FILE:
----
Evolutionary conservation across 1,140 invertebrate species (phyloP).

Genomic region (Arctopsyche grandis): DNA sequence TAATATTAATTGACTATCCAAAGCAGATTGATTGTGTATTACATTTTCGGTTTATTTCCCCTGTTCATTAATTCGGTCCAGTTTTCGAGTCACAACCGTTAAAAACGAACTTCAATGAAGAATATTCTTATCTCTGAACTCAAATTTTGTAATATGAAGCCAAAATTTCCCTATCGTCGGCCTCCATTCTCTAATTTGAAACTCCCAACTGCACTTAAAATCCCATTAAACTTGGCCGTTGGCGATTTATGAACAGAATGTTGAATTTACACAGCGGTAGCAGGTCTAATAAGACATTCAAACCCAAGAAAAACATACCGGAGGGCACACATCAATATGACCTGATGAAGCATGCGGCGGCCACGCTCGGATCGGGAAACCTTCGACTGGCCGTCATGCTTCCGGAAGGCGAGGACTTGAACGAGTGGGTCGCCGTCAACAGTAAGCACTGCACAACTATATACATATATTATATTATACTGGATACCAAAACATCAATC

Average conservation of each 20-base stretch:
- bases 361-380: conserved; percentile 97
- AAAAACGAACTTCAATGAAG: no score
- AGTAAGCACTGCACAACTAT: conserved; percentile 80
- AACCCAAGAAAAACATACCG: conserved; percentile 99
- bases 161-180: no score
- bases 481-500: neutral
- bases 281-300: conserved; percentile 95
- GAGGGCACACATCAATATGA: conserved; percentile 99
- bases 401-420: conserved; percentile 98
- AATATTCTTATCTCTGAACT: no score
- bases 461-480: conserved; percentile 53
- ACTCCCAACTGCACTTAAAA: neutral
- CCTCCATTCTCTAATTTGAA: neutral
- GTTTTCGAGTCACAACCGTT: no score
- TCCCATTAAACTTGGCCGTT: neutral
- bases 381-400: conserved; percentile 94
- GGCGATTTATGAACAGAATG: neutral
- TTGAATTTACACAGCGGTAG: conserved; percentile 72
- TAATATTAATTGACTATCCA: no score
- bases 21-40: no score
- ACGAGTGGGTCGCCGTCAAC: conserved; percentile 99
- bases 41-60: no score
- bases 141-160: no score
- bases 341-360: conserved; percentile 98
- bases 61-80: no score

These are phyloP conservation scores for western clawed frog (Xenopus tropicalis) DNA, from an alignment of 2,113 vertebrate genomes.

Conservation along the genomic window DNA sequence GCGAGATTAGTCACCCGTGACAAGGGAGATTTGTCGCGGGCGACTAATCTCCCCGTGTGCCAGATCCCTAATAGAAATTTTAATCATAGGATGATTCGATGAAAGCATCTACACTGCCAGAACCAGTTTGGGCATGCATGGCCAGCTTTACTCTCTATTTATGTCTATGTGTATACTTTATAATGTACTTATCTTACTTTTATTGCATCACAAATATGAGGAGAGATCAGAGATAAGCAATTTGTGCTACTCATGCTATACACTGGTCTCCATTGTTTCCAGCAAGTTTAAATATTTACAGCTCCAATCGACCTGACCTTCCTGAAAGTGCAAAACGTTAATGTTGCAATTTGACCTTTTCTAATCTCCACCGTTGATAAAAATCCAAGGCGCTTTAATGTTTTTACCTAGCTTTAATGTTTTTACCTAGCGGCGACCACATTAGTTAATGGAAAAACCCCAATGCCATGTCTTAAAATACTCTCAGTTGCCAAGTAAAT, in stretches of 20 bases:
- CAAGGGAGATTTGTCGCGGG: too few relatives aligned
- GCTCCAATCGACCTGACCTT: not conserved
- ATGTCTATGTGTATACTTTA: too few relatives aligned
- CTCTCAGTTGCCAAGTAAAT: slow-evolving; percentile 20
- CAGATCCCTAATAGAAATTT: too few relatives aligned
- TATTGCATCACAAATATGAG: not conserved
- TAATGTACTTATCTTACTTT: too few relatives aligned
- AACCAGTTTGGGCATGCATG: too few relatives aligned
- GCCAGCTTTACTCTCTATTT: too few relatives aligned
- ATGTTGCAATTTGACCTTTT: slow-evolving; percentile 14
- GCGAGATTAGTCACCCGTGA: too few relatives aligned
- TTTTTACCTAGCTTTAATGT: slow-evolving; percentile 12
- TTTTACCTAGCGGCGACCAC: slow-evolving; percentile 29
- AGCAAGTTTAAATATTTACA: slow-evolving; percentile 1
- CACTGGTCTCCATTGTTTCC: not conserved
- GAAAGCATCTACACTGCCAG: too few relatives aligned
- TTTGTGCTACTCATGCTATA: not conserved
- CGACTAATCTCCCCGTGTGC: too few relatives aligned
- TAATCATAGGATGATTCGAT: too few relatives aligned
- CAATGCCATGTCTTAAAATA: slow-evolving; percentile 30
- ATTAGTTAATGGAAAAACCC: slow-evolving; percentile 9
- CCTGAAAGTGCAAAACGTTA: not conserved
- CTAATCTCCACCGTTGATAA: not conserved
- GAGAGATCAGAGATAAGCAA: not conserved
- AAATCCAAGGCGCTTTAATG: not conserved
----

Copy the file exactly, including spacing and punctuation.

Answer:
Evolutionary conservation across 1,140 invertebrate species (phyloP).

Genomic region (Arctopsyche grandis): DNA sequence TAATATTAATTGACTATCCAAAGCAGATTGATTGTGTATTACATTTTCGGTTTATTTCCCCTGTTCATTAATTCGGTCCAGTTTTCGAGTCACAACCGTTAAAAACGAACTTCAATGAAGAATATTCTTATCTCTGAACTCAAATTTTGTAATATGAAGCCAAAATTTCCCTATCGTCGGCCTCCATTCTCTAATTTGAAACTCCCAACTGCACTTAAAATCCCATTAAACTTGGCCGTTGGCGATTTATGAACAGAATGTTGAATTTACACAGCGGTAGCAGGTCTAATAAGACATTCAAACCCAAGAAAAACATACCGGAGGGCACACATCAATATGACCTGATGAAGCATGCGGCGGCCACGCTCGGATCGGGAAACCTTCGACTGGCCGTCATGCTTCCGGAAGGCGAGGACTTGAACGAGTGGGTCGCCGTCAACAGTAAGCACTGCACAACTATATACATATATTATATTATACTGGATACCAAAACATCAATC

Average conservation of each 20-base stretch:
- bases 361-380: conserved; percentile 97
- AAAAACGAACTTCAATGAAG: no score
- AGTAAGCACTGCACAACTAT: conserved; percentile 80
- AACCCAAGAAAAACATACCG: conserved; percentile 99
- bases 161-180: no score
- bases 481-500: neutral
- bases 281-300: conserved; percentile 95
- GAGGGCACACATCAATATGA: conserved; percentile 99
- bases 401-420: conserved; percentile 98
- AATATTCTTATCTCTGAACT: no score
- bases 461-480: conserved; percentile 53
- ACTCCCAACTGCACTTAAAA: neutral
- CCTCCATTCTCTAATTTGAA: neutral
- GTTTTCGAGTCACAACCGTT: no score
- TCCCATTAAACTTGGCCGTT: neutral
- bases 381-400: conserved; percentile 94
- GGCGATTTATGAACAGAATG: neutral
- TTGAATTTACACAGCGGTAG: conserved; percentile 72
- TAATATTAATTGACTATCCA: no score
- bases 21-40: no score
- ACGAGTGGGTCGCCGTCAAC: conserved; percentile 99
- bases 41-60: no score
- bases 141-160: no score
- bases 341-360: conserved; percentile 98
- bases 61-80: no score

These are phyloP conservation scores for western clawed frog (Xenopus tropicalis) DNA, from an alignment of 2,113 vertebrate genomes.

Conservation along the genomic window DNA sequence GCGAGATTAGTCACCCGTGACAAGGGAGATTTGTCGCGGGCGACTAATCTCCCCGTGTGCCAGATCCCTAATAGAAATTTTAATCATAGGATGATTCGATGAAAGCATCTACACTGCCAGAACCAGTTTGGGCATGCATGGCCAGCTTTACTCTCTATTTATGTCTATGTGTATACTTTATAATGTACTTATCTTACTTTTATTGCATCACAAATATGAGGAGAGATCAGAGATAAGCAATTTGTGCTACTCATGCTATACACTGGTCTCCATTGTTTCCAGCAAGTTTAAATATTTACAGCTCCAATCGACCTGACCTTCCTGAAAGTGCAAAACGTTAATGTTGCAATTTGACCTTTTCTAATCTCCACCGTTGATAAAAATCCAAGGCGCTTTAATGTTTTTACCTAGCTTTAATGTTTTTACCTAGCGGCGACCACATTAGTTAATGGAAAAACCCCAATGCCATGTCTTAAAATACTCTCAGTTGCCAAGTAAAT, in stretches of 20 bases:
- CAAGGGAGATTTGTCGCGGG: too few relatives aligned
- GCTCCAATCGACCTGACCTT: not conserved
- ATGTCTATGTGTATACTTTA: too few relatives aligned
- CTCTCAGTTGCCAAGTAAAT: slow-evolving; percentile 20
- CAGATCCCTAATAGAAATTT: too few relatives aligned
- TATTGCATCACAAATATGAG: not conserved
- TAATGTACTTATCTTACTTT: too few relatives aligned
- AACCAGTTTGGGCATGCATG: too few relatives aligned
- GCCAGCTTTACTCTCTATTT: too few relatives aligned
- ATGTTGCAATTTGACCTTTT: slow-evolving; percentile 14
- GCGAGATTAGTCACCCGTGA: too few relatives aligned
- TTTTTACCTAGCTTTAATGT: slow-evolving; percentile 12
- TTTTACCTAGCGGCGACCAC: slow-evolving; percentile 29
- AGCAAGTTTAAATATTTACA: slow-evolving; percentile 1
- CACTGGTCTCCATTGTTTCC: not conserved
- GAAAGCATCTACACTGCCAG: too few relatives aligned
- TTTGTGCTACTCATGCTATA: not conserved
- CGACTAATCTCCCCGTGTGC: too few relatives aligned
- TAATCATAGGATGATTCGAT: too few relatives aligned
- CAATGCCATGTCTTAAAATA: slow-evolving; percentile 30
- ATTAGTTAATGGAAAAACCC: slow-evolving; percentile 9
- CCTGAAAGTGCAAAACGTTA: not conserved
- CTAATCTCCACCGTTGATAA: not conserved
- GAGAGATCAGAGATAAGCAA: not conserved
- AAATCCAAGGCGCTTTAATG: not conserved